10. Crop Type Classification Using Vegetation Indices of RapidEye Imagery

    Science.gov (United States)

    Ustuner, M.; Sanli, F. B.; Abdikan, S.; Esetlili, M. T.; Kurucu, Y.

    2014-09-01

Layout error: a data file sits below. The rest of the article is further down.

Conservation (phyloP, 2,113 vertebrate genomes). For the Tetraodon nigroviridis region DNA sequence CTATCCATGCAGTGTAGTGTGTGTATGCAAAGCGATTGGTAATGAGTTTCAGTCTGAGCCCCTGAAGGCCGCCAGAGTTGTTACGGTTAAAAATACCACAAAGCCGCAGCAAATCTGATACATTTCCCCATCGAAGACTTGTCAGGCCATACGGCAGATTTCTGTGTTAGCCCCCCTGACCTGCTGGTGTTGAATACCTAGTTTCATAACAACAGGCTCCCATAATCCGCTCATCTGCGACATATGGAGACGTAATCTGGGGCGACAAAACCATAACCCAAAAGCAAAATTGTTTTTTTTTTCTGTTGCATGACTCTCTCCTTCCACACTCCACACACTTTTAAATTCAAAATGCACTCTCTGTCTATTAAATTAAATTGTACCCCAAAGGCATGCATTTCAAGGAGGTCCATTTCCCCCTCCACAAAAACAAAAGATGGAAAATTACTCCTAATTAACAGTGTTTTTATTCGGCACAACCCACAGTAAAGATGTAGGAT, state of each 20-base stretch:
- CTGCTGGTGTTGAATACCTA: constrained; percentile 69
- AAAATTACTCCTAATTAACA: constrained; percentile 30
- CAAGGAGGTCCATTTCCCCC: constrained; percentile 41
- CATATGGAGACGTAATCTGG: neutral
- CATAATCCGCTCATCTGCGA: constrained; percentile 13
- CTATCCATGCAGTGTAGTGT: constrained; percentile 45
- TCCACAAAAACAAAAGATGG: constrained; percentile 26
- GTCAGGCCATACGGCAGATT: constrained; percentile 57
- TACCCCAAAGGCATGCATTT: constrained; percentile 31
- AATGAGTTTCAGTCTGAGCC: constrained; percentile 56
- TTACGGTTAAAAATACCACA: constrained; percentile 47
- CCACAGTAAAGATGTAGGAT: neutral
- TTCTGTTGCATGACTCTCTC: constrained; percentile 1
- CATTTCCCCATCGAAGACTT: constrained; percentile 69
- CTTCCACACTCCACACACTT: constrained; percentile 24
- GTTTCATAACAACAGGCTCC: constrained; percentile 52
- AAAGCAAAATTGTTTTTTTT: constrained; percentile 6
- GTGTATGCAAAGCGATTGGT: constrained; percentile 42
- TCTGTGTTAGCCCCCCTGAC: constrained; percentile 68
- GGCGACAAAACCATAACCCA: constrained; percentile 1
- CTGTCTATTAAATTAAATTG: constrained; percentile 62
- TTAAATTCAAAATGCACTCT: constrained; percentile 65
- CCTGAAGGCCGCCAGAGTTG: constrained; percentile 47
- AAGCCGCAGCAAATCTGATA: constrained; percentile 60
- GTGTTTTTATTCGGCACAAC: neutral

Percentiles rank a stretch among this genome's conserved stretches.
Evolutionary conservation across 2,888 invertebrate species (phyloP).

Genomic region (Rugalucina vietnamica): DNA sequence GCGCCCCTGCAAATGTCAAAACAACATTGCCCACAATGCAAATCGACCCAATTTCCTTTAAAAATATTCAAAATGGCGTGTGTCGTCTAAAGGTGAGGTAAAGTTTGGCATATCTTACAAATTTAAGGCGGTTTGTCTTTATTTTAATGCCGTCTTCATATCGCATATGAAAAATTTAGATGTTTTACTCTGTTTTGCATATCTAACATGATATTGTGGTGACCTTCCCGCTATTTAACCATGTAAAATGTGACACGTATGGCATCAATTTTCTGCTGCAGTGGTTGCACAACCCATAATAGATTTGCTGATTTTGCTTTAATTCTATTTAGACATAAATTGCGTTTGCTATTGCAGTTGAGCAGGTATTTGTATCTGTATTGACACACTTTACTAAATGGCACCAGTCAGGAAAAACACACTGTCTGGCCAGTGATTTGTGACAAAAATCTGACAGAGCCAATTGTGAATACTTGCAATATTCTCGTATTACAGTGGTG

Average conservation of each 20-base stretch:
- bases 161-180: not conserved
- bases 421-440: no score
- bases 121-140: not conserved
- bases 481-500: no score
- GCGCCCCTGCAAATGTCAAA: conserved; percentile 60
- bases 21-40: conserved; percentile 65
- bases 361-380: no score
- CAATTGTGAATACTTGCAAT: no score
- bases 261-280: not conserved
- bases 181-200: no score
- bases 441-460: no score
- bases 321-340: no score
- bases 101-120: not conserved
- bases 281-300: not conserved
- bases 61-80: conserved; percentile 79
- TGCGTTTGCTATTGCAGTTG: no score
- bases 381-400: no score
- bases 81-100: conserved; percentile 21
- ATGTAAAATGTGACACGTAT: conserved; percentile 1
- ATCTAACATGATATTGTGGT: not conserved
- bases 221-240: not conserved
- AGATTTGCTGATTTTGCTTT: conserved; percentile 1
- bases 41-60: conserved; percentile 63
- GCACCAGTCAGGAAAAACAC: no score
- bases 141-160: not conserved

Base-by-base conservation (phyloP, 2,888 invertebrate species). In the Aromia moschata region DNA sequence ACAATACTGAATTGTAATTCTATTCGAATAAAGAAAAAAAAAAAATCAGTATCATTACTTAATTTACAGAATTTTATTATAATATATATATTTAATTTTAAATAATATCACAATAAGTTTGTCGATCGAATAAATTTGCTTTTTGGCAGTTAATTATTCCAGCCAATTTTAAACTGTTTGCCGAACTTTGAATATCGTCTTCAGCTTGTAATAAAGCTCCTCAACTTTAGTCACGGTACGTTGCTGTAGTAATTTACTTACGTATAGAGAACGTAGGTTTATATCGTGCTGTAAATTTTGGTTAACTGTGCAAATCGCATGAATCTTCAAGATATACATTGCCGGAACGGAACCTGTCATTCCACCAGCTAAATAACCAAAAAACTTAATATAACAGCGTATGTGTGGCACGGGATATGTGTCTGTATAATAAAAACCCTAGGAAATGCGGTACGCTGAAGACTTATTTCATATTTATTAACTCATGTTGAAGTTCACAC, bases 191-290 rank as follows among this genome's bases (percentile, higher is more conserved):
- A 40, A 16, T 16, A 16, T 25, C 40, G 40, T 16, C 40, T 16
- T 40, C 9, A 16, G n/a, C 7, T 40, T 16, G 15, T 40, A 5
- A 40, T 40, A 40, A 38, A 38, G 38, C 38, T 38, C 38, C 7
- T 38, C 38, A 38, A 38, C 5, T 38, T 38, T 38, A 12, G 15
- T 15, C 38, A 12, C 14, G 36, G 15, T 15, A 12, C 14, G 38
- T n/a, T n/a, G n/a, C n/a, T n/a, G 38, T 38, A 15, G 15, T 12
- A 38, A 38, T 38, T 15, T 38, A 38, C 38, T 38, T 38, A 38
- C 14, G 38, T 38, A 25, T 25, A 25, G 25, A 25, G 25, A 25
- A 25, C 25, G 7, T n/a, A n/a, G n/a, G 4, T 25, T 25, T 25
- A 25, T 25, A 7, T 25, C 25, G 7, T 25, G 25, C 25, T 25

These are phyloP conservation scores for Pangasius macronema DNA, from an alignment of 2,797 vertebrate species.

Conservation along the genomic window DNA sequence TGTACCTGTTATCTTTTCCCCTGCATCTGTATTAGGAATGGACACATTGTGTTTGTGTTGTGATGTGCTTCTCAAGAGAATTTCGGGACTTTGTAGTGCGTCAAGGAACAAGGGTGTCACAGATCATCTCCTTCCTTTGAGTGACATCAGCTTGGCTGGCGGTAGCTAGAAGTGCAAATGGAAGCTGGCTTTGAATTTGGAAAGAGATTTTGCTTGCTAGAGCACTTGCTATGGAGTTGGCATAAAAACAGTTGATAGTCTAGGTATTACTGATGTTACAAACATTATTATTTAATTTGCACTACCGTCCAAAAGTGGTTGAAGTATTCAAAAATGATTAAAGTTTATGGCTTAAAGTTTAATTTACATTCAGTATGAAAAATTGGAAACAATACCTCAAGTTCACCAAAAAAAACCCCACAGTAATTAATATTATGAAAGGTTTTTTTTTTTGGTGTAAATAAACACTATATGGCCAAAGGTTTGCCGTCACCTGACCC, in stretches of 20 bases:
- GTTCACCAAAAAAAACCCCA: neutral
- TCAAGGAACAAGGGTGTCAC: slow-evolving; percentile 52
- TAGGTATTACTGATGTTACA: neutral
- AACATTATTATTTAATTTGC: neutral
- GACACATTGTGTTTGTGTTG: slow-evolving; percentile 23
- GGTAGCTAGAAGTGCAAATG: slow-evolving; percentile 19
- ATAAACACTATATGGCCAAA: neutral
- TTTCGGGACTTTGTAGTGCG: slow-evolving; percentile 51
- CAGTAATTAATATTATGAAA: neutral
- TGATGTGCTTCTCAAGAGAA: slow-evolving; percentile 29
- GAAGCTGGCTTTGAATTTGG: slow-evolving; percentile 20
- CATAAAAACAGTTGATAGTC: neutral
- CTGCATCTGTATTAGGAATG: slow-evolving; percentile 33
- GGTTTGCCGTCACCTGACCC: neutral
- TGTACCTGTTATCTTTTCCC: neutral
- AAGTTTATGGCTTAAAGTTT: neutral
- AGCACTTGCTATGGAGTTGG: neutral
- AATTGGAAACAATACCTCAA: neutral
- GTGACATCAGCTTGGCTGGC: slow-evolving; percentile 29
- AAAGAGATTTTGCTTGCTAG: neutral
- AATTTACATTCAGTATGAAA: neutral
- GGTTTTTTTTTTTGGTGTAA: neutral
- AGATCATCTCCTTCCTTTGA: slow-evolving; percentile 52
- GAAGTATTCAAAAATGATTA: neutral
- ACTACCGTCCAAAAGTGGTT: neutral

Cutting-edge remote sensing technology has a significant role for managing the natural resources as well as the any other applications about the earth observation. Crop monitoring is the one of these applications since remote sensing provides us accurate, up-to-date and cost-effective information about the crop types at the different temporal and spatial resolution. In this study, the potential use of three different vegetation indices of RapidEye imagery on crop type classification as well as the effect of each indices on classification accuracy were investigated. The Normalized Difference Vegetation Index (NDVI), the Green Normalized Difference Vegetation Index (GNDVI), and the Normalized Difference Red Edge Index (NDRE) are the three vegetation indices used in this study since all of these incorporated the near-infrared (NIR) band. RapidEye imagery is highly demanded and preferred for agricultural and forestry applications since it has red-edge and NIR bands. The study area is located in Aegean region of Turkey. Radial Basis Function (RBF) kernel was used here for the Support Vector Machines (SVMs) classification. Original bands of RapidEye imagery were excluded and classification was performed with only three vegetation indices. The contribution of each indices on image classification accuracy was also tested with single band classification. Highest classification accuracy of 87, 46 % was obtained using three vegetation indices. This obtained classification accuracy is higher than the classification accuracy of any dual-combination of these vegetation indices. Results demonstrate that NDRE has the highest contribution on classification accuracy compared to the other vegetation indices and the RapidEye imagery can get satisfactory results of classification accuracy without original bands.